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Holiday Table Setting.jpg

Our Journal

How To

Tips for Hosting an Intimate Holiday Gathering

This year, hosting during the holiday season might look a little – or a lot – different. Though, there are still fundamental principles of being a good host that can apply to a gathering of any size. So, we’ve rounded up our top tips for hosting a thoughtful gathering of your nearest and dearest this festive season.

I. Allow for extra elbow room, but bring everyone together. Leave a little extra room between place settings this year. Perhaps this means renting or borrowing a spare table from a neighbor or friend, space-willing. But still, create a tablescape that connects the entirety of the expanse – whether that’s in the form of a beautiful festive runner, or themed decorations that lie central but spread across the table. Snatch up a bunch of small gourds, corn cobs and squash that are plentiful this season. And come December, most nurseries or tree farms sell cuttings that can be bunched up for a lovely, fragrant, natural runner with sparkly ornaments and candles peppered in-between.

Holiday Table Setting

II. Shop locally for your ingredients. It’s something we recommend doing year round, but plan to purchase as many ingredients as possible either at your local farmer’s market or from nearby farms. Many state or regional farms are offering core growings, with optional add-ons from other vendors in their neighboring area, all delivered direct to your home. It’s never been easier to support local growers.

Apple Highball on Bar Cart

III. Offer an elevated, non-alcoholic option. While the holidays are synonymous with indulgence, it’s just good hospitality to have a sophisticated non-alcoholic option like Seedlip available to your guests who may want to avoid alcohol for an hour, an evening, or longer. Stock your bar cart with all three expressions – plus, with the purchase of our Trio Bundle, we’ll give you $10.00 to donate to your environmental charity of choice – to easily whip up a Seedlip Ginger Highball for someone seeking a drink that’s not just soda.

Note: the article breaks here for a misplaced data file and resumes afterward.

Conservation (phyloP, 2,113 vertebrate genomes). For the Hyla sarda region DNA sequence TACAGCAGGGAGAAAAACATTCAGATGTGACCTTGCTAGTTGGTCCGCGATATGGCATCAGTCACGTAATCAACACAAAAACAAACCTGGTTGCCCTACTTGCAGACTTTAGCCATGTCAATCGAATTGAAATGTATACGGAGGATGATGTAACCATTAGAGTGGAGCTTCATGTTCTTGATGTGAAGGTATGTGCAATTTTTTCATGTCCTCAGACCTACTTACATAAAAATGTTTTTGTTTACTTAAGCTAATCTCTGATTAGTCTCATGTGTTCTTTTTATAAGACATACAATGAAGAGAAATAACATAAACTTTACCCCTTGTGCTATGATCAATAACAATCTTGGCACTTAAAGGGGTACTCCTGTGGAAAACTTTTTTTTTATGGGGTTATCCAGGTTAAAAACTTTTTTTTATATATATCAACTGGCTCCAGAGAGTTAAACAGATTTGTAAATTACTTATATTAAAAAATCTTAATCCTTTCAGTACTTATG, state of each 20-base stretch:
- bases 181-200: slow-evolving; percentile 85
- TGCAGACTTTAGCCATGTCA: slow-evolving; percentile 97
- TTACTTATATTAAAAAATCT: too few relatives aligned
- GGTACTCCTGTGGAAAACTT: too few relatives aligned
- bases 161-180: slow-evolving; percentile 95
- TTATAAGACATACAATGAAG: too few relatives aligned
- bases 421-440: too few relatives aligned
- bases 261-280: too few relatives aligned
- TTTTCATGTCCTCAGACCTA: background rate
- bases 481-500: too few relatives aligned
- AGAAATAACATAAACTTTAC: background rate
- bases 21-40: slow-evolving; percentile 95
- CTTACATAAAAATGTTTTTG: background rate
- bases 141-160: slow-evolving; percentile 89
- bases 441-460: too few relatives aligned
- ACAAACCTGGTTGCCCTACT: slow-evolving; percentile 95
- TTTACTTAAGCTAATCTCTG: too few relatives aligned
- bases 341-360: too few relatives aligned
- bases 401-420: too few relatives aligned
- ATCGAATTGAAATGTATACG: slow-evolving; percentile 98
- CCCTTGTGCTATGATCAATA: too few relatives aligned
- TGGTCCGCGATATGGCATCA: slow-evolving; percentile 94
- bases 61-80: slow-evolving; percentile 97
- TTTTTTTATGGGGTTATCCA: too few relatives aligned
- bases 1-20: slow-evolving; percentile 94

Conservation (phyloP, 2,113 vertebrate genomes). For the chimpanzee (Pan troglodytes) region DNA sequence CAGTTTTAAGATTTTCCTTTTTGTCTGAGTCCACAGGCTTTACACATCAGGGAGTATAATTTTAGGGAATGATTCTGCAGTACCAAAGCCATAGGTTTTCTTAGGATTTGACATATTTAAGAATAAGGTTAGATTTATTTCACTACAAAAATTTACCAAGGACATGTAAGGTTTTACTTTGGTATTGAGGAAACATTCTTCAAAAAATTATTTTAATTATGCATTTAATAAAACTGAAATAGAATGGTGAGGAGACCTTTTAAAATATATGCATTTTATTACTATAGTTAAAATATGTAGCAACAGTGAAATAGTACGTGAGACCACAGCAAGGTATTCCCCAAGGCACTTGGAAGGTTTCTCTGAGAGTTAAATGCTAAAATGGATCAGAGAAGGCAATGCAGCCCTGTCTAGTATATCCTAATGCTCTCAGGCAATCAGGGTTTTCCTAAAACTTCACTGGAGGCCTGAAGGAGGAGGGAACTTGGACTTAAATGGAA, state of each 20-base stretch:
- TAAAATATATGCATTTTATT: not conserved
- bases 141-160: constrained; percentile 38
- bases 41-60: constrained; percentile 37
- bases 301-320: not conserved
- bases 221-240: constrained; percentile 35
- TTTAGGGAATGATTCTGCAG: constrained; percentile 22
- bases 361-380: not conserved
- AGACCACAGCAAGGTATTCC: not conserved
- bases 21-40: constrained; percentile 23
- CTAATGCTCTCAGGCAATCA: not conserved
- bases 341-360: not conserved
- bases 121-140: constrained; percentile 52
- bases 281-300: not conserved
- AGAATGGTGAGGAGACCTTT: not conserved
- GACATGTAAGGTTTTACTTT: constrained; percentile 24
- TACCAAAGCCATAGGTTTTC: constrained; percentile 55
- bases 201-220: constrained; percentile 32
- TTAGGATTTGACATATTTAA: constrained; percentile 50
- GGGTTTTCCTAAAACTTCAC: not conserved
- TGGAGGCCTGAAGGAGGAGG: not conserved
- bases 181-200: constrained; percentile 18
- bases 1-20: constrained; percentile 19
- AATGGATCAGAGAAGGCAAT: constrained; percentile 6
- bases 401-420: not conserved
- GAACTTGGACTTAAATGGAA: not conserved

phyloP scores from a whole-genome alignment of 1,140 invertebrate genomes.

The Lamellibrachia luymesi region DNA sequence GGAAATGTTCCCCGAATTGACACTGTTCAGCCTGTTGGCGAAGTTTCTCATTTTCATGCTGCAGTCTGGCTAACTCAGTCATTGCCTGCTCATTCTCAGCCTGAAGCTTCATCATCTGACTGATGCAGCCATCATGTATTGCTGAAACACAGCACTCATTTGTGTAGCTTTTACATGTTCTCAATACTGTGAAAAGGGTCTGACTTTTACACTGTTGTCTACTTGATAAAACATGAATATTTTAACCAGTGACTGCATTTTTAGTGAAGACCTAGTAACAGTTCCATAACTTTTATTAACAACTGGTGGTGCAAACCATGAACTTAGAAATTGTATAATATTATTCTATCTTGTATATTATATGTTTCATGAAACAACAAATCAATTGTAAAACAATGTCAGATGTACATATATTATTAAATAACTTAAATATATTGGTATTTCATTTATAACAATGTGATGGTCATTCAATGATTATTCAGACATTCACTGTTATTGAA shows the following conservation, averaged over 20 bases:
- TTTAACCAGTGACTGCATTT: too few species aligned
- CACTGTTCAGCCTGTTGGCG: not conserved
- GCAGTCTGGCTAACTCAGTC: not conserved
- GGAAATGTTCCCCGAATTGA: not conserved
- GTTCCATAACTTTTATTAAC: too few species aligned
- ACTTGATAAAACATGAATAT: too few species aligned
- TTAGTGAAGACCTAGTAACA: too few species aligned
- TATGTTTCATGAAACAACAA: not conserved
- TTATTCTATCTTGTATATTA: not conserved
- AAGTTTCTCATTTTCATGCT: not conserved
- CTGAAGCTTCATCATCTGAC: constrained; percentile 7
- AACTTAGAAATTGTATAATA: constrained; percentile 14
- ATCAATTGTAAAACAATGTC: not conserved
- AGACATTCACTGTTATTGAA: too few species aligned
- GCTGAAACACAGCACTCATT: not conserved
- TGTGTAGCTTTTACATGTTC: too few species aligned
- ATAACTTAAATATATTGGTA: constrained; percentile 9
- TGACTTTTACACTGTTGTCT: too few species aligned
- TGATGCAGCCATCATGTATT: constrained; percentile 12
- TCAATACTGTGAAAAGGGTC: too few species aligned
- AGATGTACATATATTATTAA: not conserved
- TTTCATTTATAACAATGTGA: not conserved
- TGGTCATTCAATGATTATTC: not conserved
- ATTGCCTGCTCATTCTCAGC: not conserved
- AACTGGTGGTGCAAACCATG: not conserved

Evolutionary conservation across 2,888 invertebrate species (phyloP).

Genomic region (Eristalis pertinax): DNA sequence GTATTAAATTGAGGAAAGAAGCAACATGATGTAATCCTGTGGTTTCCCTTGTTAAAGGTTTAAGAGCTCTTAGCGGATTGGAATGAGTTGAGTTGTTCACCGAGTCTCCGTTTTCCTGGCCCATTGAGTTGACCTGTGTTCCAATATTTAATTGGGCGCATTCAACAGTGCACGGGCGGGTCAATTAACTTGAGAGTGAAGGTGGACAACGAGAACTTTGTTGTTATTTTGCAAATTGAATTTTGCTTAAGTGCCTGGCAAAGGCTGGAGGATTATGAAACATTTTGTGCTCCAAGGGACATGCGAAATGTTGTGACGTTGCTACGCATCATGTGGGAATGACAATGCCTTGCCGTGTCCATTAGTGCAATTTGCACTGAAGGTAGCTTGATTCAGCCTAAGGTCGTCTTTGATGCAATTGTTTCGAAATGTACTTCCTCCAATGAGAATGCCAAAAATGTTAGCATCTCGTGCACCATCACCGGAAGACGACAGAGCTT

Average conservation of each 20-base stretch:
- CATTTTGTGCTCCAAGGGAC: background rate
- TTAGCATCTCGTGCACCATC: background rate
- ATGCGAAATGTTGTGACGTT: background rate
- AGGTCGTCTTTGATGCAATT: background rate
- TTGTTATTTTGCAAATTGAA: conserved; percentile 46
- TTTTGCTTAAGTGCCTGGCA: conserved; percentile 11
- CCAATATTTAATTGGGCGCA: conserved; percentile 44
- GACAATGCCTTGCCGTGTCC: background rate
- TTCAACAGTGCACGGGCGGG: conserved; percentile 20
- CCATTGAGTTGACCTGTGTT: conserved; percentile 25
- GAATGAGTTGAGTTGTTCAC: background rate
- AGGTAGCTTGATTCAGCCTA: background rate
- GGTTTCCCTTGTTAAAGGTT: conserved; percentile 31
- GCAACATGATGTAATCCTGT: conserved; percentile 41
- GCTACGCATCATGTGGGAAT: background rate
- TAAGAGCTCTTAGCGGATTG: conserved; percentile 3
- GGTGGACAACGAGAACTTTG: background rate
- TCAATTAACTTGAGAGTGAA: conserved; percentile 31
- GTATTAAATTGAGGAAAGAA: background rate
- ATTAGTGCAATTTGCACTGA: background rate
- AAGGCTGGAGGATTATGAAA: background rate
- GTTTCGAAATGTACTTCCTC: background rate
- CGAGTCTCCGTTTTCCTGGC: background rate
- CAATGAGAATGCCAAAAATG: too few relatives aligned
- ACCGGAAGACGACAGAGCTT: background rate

IV. Batch a festive cocktail for many. Come this time of year, we often get asked about measurements when it comes to batching cocktails for a [small] crowd. Our Apple Highball, CosNo, or Alternative Eggnog would be great for a gathering this time of year. Unfortunately, exact math doesn’t always work, if you’re thinking of just multiplying measurements for the number of guests. Our National Education Manager recommends multiplying the base spirit [Seedlip, for example] by the number of serves, but adding only half of the acid and sugar in the recipe to start. You can always scale up those ingredients along the way, based on taste, but it’ll be harder to balance if they’re already there. For any cocktail that is normally shaken, you’ll need to add a bit of water in lieu of the dilution you’d get from shaken ice. And, lastly, ice last! Leave an ice bucket next to your batched cocktail [if it’s served cold] for guests to prepare just before sipping.

V. Use the good stuff. If there’s anything we’ve learned or been reminded of as of late, it’s to savor every second of life. Be grateful for health, company and community. So, instead of saving for an occasion, break out your best dishes or glassware. Mix and match sentimental pieces and the beautiful things you own. They’re meant to be used to make memories. And there is no better time than the present.